Expertise

Subtitle

WilliamsonMcGee IP offers expertise across a broad spectrum of areas in European and United States patent law, including drafting and prosecution of patent applications, assessment of competitor patents, opposition and appeal proceedings, and offensive and defensive litigation.

Technical areas of expertise include physics, ultra-high-precision mechanical engineering, advanced optics, lithography and other semiconductor manufacturing technology, electron microscopy, tomography, laser machining, optical fibers and materials science.

Recognize inventions

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A common misconception is that an invention must represent a breakthrough or be a technological milestone; as a result, many clever R&D results go unrecognized as inventions, and are never patented. Contrary to this notion, an invention is, in fact, any novel, non-obvious, industrially applicable, technical development that serves to solve a problem. On the basis of this broad definition, it is often possible to patent many aspects of a new product or process – one just needs a trained eye to recognize them. An experienced patent attorney can add value to an R&D team by recognizing and protecting inventions in a timely manner. He can also coach technical staff to become more proactive and productive in generating valuable patents.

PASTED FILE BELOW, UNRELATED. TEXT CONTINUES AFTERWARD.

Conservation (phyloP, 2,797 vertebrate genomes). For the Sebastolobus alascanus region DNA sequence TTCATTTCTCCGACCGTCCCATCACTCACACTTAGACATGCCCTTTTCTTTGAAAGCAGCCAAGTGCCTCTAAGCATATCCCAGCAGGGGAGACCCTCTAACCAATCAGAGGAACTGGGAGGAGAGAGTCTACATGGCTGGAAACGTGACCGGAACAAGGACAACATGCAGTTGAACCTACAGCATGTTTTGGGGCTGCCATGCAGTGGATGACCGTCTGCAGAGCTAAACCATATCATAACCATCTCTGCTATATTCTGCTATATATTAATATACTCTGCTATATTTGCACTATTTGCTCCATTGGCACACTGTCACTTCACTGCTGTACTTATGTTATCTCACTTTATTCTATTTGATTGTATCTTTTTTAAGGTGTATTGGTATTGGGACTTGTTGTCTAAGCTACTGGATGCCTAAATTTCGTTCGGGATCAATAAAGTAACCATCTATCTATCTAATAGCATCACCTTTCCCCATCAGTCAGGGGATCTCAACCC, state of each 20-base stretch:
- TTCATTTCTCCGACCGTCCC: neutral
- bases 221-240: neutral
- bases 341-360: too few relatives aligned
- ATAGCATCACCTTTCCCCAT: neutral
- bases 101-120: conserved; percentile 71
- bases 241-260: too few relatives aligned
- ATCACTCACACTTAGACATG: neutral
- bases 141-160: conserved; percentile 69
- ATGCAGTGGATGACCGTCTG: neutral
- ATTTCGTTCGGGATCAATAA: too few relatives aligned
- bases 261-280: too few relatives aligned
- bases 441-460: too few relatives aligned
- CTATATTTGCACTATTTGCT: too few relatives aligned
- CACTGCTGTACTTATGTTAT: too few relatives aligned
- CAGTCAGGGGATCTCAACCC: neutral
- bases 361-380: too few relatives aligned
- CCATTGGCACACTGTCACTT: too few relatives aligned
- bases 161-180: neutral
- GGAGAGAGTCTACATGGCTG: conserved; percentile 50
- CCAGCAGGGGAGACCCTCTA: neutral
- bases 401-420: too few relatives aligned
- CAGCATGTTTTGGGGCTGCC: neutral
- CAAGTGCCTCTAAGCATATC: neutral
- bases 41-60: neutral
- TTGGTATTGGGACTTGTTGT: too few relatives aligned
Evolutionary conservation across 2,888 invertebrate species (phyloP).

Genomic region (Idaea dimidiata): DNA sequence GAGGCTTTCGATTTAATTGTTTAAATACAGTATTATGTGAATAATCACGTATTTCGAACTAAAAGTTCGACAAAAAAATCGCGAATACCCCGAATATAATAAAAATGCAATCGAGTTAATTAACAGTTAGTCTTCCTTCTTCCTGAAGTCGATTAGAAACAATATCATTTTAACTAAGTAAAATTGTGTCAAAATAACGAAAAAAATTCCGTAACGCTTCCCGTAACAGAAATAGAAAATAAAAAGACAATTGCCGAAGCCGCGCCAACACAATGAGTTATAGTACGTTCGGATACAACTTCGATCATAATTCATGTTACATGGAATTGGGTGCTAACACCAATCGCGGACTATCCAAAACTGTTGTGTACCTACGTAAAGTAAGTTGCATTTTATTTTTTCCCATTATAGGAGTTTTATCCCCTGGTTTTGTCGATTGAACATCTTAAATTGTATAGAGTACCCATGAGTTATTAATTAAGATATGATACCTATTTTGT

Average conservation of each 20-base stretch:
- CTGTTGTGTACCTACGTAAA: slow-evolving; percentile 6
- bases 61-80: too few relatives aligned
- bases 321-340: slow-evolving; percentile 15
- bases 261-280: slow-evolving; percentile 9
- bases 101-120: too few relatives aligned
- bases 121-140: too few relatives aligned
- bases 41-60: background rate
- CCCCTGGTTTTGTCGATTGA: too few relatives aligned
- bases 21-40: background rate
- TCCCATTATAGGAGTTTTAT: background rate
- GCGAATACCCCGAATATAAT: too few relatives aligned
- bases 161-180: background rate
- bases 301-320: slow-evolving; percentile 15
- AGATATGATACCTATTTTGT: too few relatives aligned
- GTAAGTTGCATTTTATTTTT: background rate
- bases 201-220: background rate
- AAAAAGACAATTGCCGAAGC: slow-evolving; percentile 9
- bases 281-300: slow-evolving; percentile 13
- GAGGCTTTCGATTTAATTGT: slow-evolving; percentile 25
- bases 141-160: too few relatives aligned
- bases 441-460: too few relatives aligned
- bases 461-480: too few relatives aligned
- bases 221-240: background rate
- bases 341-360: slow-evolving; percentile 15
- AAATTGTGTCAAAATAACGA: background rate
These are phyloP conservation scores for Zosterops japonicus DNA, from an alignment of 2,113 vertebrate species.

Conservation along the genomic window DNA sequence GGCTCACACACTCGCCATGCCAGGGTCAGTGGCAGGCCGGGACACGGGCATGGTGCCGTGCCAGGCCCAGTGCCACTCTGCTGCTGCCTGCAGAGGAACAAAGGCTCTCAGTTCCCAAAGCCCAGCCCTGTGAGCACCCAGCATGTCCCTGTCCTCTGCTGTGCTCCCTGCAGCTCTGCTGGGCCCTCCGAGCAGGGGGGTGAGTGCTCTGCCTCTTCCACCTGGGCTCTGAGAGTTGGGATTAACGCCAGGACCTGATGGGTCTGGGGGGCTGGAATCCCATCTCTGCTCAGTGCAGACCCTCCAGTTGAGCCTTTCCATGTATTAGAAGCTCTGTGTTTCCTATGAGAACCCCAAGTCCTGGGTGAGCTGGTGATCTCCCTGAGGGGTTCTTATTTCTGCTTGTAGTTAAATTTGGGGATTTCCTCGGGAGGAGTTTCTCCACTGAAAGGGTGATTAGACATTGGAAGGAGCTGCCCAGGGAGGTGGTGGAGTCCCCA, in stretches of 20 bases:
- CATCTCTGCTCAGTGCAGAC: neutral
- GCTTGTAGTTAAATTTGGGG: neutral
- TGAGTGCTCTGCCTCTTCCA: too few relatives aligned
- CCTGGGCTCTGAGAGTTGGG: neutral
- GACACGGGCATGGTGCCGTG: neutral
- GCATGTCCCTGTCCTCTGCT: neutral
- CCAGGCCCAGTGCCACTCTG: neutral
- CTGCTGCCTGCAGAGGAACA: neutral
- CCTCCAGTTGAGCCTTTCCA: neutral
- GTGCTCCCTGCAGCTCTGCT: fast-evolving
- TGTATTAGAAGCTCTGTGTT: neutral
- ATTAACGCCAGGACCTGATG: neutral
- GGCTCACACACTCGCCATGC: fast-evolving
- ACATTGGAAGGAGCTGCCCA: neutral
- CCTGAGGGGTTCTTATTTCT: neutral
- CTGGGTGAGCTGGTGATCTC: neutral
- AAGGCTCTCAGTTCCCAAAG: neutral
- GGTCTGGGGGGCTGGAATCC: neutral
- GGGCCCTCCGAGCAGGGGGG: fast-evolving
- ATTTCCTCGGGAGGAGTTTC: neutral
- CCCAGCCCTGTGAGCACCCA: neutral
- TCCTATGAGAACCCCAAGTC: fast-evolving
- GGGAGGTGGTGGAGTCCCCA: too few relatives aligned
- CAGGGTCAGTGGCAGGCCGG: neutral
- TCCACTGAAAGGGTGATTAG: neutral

Neutralize threats

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In many instances, timely action can allow a competitor’s patent to be rendered harmless before it can become a threat. A relatively inexpensive and straightforward Opposition Procedure allows a third party to raise substantive objections before a Patent Office – without having to resort to more costly and complicated revocation proceedings before a court of law. A dedicated literature search by a professional agency can unearth useful publications to undermine a granted patent.

 

Patent Trolls

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Sometimes, a company may become the target of a so-called Patent Troll – a patent owner who does not himself conduct any substantive commercial activities relating to a patent, but instead uses it solely as a means to harass others into paying royalties. Many companies capitulate to such Patent Trolling, and blindly pay a royalty fee just to be rid of the threat of legal action. However, in such instances it is worth remembering that “the bark may be worse than the bite” – and a qualified patent practitioner can often find loopholes and hidden flaws that substantially undermine the apparent strength of a Troll patent.